Images of a geometrically thick accretion disk with inner radius rin = 2.91M in a Kerr spacetime with spin parameter a = 0.8M (left column). Same image, but with a disk inner radius at rin = 3.5M, in a rotating boson star spacetime defined by (k = 1, ω = 0.77), which corresponds to the same value of the spin parameter (middle column). Same boson-star spacetime with rin = 2.09M, corresponding to the ICO of that spacetime (right column). As in all figures, the bottom row corresponds to the top row images blurred to the EHT resolution of 20 μas; the dashed blue circle has a diameter of 40 μas (size of the ring feature reported by the EHT) and the blue arrow shows the projected direction of the approaching jet.

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In the text
thumbnail Fig. 11.

Two top panels and bottom left panel show three images with a field of view of 80 μas of a thick disk surrounding a Lamy wormhole with spin a = 0.8M and charge b = M. The inner disk radius is at rin = 1.6M (ISCO radius of the Lamy spacetime, top left panel), 2.91M (ISCO radius of the Kerr spacetime with spin a = 0.8M, top right panel), or 6M (bottom left panel). The bottom right panel shows the image of a thick disk with inner radius rin = 6M, computed with the same field of view, surrounding a Kerr black hole with spin a = 0.8M. In these panels, the image resolution is 300  ×  300 pixels.

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In the text
thumbnail Fig. 12.

Four geodesics corresponding to the same screen pixel for a Kerr (blue; integration stopped when approaching the event horizon), boson star (green for the k = 1, ω = 0.77 boson star considered in this paper; black for a more compact k = 1, ω = 0.7 boson star), or Lamy (red) spacetime. The selected pixel is one of that forming the crescent-shape highly lensed feature visible on the bottom left panel of Fig. 11. The arrows represent the direction of backward-in-time ray-tracing integration. The observer is thus at a large negative value of z. The disk inner radius in all cases is at rin = 6M.

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In the text
thumbnail Fig. 13.

Images of a geometrically thick accretion disk with inner radius rin = 2.91M in a Kerr spacetime with spin a = 0.8M (left column), or in a Lamy wormhole spacetime with spin a = 0.8M and charge b = M. The inner disk radius is at rin = 2.91M for the left and right panels, and at rin = 1.6M for the central panel. As in all figures, the bottom row corresponds to the top row images blurred to the EHT resolution of 20 μas, the dashed blue circle has a diameter of 40 μas (size of the ring feature reported by the EHT), and the blue arrow shows the projected direction of the approaching jet.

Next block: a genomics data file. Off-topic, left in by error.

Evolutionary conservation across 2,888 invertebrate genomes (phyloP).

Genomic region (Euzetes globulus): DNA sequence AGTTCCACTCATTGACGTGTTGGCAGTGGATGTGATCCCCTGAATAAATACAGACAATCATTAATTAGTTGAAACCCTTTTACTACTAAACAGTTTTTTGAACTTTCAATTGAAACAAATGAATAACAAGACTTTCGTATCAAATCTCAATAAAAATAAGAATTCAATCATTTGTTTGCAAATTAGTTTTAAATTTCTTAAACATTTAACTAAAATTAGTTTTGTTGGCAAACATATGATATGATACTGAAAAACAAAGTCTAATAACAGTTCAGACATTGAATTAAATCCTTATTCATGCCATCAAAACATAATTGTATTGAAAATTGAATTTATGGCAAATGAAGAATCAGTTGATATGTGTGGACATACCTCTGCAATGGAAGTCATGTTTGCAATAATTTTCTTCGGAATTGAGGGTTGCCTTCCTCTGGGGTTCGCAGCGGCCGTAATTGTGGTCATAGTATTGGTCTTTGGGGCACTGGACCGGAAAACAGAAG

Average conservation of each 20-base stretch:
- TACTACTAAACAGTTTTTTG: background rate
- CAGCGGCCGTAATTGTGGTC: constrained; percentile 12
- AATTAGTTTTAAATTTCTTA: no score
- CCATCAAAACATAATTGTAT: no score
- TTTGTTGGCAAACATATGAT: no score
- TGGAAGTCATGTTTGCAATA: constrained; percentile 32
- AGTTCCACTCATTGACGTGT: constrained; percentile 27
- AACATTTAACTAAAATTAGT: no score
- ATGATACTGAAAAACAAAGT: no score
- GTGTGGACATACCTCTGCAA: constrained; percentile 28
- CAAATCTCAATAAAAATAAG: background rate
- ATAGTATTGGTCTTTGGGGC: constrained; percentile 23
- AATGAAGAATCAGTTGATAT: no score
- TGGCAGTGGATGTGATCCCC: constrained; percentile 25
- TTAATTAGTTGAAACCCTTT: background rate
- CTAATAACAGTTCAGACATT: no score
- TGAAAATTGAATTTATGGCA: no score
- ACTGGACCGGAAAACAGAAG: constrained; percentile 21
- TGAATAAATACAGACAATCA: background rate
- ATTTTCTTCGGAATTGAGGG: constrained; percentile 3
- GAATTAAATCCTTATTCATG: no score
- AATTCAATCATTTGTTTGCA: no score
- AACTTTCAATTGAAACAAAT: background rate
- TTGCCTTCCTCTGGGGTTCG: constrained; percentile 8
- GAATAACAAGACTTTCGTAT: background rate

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In the text
thumbnail Fig. 14.

Results of fitting the models of Sect. 3 to the EHT data sets. Gray bands denote previous measurements of mass and orientation of the M87*. Left: masses of the best-fit models. Different models with spin a = 0.8 give mass measurement consistent with that reported by the EHT. Models with zero spin give systematically inconsistent mass estimate. Right: position angles (east of north) of the brightest region in the best-fit models. All models constrain the brightness maximum to be located in the south of the source image, consistent with the EHT results.

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In the text
thumbnail Fig. 15.

Quality of the fits measured by the reduced χ2 errors resulting from fitting to the interferometric closure quantities in the EHT data sets.

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In the text
thumbnail Fig. 16.

Fourier transform of the data. Top: one dimensional horizontal slice from a 2D Fourier transform of the images presented in Fig. 8. For the Schwarzschild metric, the image was decomposed into the primary image (smooth ring, dashed blue) and sharp secondary ring (dashed red). For very long baselines (large spatial frequencies) the secondary ring dominates the total emission. Bottom: similar, but for the images shown in Fig. 10. While the boson-star image does not exhibit a secondary ring, the amplitude falloff is similar to that of the Kerr spacetime.

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In the text
thumbnail Fig. A.1.

Left: image of the central 80 μas of a thick disk surrounding a Kerr black hole with spin parameter a = 0.8M, shown in logarithmic color scale. Right: same image, putting to zero all pixels corresponding to geodesics that cross more than once the equatorial plane within the coordinate sphere r = 10M.

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In the text
thumbnail Fig. A.2.